What are retained earnings?
Retained earnings refer to the profits remaining at the end of a business accounting period that are retained for future use. This number represents how much the business has left over after paying taxes and shareholder dividends - it’s the profit leftover that a company can use to reinvest in itself. If company growth is the priority, then dividend payouts to shareholders may be kept to a minimum. This way, the funds can be used to cover business expansion activities like:
Purchasing assets like software or equipment
Building new products
Opening new locations
Hiring new team members
Acquiring other companies
Businesses can also use retained earnings for debt payoff, which will give them the freedom to more rapidly and easily scale their operations. It’s ultimately up to management to decide how it wants to use these reserve profits, which is why it’s critical to have a carefully-managed business accounting strategy.
Retained earnings vs. revenue
Both revenue and retained earnings are financial terms that help define the success of a company.
Revenue, also known as the top line number because of it’s placement on the top of an income statement, is the total amount a company earns from its sale of goods or services. The number represents the amount earned in a given time period prior to paying operational costs and taxes. Revenue helps evaluate the performance of a company in terms of consumer demand and its ability to fulfill it. Retained earnings, on the other hand, are what is left for the business to reinvest after all required payments have been made.
Do companies have to pay taxes on retained earnings?
Retained earnings are a portion of a company’s after-tax profit. Therefore, it doesn’t pay any further tax on this sum of money: all taxes have already been paid. The company can use this money to further its business in whatever way it sees fit.
How to calculate retained earnings
The formula to calculate retained earnings is:
BP + Net - C - S = Retained earnings
To get a better understanding of what this means, we’ve included a description of each metric included in the formula:
Beginning period retained earnings (BP): The ending balance for the retained earnings from the last accounting period.
Net income or loss (Net): What remains from this period’s gross profits after all deductions are made.
Cash dividends (C): Profit revenue that is returned to shareholders or owners in the form of cash.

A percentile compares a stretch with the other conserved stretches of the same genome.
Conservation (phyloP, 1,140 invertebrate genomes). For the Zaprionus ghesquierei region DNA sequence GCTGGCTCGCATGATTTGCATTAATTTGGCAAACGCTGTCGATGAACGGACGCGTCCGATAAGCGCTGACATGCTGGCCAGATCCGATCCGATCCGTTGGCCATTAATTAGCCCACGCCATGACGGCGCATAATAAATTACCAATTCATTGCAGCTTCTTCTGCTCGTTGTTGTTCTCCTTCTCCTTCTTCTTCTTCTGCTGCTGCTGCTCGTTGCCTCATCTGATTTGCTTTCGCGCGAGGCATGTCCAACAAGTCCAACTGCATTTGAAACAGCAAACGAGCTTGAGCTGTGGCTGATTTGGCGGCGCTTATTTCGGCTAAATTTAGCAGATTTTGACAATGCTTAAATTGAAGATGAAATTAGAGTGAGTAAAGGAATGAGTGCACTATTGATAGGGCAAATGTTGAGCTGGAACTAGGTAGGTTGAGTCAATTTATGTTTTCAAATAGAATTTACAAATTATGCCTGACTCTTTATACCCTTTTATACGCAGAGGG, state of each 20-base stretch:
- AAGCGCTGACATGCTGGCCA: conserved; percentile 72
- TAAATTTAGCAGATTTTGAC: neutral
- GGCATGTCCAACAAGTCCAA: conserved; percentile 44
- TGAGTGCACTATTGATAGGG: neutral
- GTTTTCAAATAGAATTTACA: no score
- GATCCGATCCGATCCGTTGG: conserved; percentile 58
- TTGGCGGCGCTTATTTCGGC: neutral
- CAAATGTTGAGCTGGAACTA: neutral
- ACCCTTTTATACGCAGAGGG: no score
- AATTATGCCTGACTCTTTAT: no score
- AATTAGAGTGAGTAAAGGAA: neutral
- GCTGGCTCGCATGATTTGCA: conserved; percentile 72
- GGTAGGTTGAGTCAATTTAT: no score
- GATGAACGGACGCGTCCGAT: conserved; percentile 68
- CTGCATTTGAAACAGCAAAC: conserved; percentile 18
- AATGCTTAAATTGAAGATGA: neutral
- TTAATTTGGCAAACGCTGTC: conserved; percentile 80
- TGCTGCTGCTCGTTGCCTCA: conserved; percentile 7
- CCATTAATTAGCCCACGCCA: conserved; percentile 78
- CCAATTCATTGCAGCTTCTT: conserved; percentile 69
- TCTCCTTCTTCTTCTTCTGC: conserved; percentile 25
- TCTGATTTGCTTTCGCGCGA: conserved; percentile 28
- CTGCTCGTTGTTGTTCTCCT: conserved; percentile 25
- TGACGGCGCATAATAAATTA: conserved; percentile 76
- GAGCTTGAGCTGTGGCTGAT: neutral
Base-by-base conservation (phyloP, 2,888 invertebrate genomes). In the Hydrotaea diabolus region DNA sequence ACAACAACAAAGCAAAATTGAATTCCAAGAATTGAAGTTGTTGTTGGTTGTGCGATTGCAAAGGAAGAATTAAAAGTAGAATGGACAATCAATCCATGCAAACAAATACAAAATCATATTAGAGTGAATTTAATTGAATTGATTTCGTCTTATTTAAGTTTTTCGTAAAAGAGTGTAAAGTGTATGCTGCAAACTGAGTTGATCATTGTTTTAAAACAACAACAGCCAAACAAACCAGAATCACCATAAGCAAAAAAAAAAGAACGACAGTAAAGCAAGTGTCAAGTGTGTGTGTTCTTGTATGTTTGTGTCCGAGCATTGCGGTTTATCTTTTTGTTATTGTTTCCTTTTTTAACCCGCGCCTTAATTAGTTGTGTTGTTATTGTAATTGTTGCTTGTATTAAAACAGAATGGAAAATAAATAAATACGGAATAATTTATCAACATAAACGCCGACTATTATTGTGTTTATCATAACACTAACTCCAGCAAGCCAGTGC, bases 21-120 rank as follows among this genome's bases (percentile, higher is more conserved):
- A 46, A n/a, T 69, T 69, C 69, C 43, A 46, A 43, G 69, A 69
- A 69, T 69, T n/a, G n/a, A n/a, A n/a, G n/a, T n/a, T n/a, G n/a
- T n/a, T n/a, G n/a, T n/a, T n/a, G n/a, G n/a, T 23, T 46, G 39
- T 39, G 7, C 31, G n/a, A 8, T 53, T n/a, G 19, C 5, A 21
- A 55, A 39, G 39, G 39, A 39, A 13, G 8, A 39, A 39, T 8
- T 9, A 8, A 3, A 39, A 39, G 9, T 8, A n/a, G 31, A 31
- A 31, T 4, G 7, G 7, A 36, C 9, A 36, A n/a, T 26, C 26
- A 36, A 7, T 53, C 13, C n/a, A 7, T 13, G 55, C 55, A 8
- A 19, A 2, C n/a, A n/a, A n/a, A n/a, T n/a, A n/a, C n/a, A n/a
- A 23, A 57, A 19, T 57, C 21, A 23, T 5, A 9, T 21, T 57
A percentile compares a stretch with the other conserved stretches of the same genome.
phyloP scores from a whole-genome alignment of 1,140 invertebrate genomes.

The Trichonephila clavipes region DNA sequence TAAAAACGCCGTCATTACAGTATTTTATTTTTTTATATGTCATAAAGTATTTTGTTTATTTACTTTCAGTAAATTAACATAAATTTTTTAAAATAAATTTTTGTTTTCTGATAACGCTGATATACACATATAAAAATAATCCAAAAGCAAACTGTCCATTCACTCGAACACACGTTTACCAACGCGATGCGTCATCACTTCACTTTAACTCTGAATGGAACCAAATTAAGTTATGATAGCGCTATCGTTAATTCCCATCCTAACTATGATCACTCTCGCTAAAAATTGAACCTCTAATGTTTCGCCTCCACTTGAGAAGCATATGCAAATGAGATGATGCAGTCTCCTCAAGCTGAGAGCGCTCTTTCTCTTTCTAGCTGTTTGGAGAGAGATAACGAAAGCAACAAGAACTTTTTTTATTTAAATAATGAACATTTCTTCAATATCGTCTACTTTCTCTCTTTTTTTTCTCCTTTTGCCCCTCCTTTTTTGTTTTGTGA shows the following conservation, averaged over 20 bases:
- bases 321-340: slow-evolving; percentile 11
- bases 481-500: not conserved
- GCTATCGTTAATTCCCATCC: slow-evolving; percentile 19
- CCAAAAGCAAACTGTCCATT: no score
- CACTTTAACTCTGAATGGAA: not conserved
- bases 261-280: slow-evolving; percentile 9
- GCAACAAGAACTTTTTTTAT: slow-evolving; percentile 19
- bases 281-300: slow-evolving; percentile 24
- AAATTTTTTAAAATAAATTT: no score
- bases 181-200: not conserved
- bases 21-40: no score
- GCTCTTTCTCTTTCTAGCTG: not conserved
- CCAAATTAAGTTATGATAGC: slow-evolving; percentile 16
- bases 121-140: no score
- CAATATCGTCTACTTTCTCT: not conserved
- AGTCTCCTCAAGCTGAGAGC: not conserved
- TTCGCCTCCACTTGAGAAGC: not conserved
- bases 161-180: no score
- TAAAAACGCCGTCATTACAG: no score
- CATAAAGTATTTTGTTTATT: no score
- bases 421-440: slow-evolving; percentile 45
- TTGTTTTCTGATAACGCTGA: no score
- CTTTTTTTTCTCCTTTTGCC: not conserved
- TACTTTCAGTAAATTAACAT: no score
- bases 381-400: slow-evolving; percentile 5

Stock dividends (S): Profit revenue that is returned to shareholders or owners in the form of company shares.
Even companies that don’t have investors or company shares, this is an important metric to calculate. For example, let’s say you’ve built an eCommerce website.
While every website should be managed and updated on a regular basis, eCommerce sites, in particular, require more general maintenance than some other sites. This is because inventory and pricing is always in flux. Knowing how much you have in retained earnings will be useful when it comes time to manage your inventory, hire people to help you manage the digital storefront, and so on.
It’s okay if you don’t have dividends to pay out. You’ll leave those parts out of the equation. Just keep in mind that if business owners get paid out a salary or bonus from the retained earnings, that should be included in the formula under “C”.
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The significance of retained earnings in business accounting
There’s no guarantee that a company will have retained earnings at the end of each accounting period. As income and business costs change, so do the profits a company makes.
Let’s take a look at two primary reasons why tracking retained earnings is so important: valuation and scalability.
If an accountant has no idea how much the company earns, how much it spends, and what that actually leaves the business with in terms of future spendable profits, the company could end up not having a complete understanding of its cash flow at the end of the fiscal year.
That’s just one of the reasons why the retained earnings metric is a critical one for an accountant to keep their eye on throughout the year. If the company ends up in the red (at a loss) at the end of the year and without cash to give to stakeholders or to reinvest in the company, the value of the company will drop.
Retained earnings can also provide accountants and business owners with insight into the ROI on their investments. For instance, if retained earnings from earlier in the year have been spent but the company doesn’t see greater profits from it down the road, then they’ll know to avoid that type of investment in the future.
Companies that plateau in terms of earnings put their whole operation in jeopardy. As their profits remain constant year to year, innovation will inevitably outpace them. So scaling and growing the business is a must.
That said, it’s impossible to successfully scale a business without cash, and that’s what retained earnings are for. By ensuring that the company holds onto enough funds from period to period, management can provide a more stable timeline and plan for company growth.
What’s more, the longer this growth is sustained, the more efficiently a company will be able to spend its retained earnings. This will then leave management with additional funds to reward owners, stakeholders and even employees with dividends, which is a great way to thank everyone for committing their time, effort, and, in some cases, money to the operation.